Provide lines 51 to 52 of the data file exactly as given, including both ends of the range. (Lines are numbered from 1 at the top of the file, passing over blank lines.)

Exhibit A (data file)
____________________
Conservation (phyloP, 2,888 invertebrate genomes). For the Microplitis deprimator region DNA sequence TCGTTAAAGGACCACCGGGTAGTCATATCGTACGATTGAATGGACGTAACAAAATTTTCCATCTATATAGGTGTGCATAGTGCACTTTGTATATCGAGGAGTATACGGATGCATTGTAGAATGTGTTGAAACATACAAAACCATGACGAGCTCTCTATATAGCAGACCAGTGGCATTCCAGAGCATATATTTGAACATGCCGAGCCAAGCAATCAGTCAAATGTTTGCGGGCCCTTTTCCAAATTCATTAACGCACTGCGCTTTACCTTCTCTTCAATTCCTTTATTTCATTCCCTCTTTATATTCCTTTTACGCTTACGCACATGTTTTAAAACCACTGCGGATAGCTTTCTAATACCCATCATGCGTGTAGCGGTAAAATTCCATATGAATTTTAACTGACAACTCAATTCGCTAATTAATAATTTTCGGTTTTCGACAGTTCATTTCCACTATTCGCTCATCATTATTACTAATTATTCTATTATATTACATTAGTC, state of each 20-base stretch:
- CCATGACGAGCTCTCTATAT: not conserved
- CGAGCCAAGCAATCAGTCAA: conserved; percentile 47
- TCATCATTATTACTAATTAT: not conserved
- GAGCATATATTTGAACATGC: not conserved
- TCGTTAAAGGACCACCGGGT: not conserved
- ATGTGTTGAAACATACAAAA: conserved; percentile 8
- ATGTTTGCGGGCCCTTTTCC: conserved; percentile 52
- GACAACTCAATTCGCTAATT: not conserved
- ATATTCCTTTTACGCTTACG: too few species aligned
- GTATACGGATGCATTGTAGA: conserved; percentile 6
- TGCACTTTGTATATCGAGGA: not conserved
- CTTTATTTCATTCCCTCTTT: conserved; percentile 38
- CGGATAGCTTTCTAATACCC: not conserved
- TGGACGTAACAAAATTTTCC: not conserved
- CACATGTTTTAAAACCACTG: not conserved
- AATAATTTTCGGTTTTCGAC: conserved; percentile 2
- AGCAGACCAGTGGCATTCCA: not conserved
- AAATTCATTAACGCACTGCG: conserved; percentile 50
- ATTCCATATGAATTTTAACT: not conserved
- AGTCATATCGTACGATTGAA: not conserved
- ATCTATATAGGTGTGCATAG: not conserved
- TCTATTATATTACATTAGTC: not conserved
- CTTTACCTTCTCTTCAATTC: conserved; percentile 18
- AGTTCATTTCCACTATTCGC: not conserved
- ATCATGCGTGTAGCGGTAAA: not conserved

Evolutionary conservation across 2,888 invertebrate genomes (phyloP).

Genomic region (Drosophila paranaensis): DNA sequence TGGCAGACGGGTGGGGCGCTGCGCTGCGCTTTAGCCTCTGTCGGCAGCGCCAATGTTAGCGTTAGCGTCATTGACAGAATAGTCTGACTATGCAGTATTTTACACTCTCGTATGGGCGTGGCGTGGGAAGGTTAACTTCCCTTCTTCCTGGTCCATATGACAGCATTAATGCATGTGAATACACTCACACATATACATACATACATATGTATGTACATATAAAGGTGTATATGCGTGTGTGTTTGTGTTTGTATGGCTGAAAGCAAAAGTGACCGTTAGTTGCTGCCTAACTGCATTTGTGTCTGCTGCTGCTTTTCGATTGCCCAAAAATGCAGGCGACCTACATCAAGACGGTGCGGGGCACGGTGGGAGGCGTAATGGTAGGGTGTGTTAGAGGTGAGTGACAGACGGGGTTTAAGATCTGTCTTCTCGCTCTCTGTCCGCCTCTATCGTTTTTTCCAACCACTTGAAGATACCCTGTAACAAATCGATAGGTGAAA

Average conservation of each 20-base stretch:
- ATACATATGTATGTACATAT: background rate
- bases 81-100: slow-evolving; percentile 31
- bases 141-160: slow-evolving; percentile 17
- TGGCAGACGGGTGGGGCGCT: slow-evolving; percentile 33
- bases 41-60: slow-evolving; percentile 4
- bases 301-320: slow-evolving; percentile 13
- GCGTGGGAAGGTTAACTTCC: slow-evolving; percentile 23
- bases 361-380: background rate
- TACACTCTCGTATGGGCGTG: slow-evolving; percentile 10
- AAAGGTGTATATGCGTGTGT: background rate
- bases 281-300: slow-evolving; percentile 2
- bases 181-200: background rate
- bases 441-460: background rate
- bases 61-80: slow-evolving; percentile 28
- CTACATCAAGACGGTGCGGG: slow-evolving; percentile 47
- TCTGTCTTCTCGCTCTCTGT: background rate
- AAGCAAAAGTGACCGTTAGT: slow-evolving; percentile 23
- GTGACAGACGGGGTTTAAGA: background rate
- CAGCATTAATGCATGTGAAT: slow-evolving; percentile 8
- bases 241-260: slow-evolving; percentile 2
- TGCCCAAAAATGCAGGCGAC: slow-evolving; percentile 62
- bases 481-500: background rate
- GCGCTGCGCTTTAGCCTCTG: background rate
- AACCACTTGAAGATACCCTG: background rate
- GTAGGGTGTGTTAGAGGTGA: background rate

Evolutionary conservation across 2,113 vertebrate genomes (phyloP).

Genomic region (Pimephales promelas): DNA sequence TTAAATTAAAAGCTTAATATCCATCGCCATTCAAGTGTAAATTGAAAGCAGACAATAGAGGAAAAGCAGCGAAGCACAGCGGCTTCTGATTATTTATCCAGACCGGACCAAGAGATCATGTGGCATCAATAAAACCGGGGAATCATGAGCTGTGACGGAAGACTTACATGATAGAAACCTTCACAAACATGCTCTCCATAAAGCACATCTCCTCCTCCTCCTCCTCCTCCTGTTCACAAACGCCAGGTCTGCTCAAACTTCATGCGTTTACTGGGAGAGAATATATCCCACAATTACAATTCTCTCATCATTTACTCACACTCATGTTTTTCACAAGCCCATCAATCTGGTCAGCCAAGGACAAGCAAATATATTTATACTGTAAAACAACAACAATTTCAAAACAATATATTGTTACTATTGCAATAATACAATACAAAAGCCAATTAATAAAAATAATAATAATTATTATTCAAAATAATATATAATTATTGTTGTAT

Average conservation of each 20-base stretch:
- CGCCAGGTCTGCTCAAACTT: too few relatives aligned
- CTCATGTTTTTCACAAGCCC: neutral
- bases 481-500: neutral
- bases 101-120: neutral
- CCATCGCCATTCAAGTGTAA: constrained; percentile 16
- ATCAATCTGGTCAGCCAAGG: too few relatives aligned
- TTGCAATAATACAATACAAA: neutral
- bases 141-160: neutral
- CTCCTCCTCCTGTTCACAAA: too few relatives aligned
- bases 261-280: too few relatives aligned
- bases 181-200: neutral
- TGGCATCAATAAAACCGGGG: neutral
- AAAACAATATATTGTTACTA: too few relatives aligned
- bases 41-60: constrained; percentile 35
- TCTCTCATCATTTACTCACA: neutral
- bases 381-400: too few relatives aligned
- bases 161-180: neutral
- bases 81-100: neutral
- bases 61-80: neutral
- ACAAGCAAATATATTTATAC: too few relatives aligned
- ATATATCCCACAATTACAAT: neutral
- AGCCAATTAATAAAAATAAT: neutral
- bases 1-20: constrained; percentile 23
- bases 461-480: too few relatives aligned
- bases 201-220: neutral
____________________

- bases 481-500: background rate
- GCGCTGCGCTTTAGCCTCTG: background rate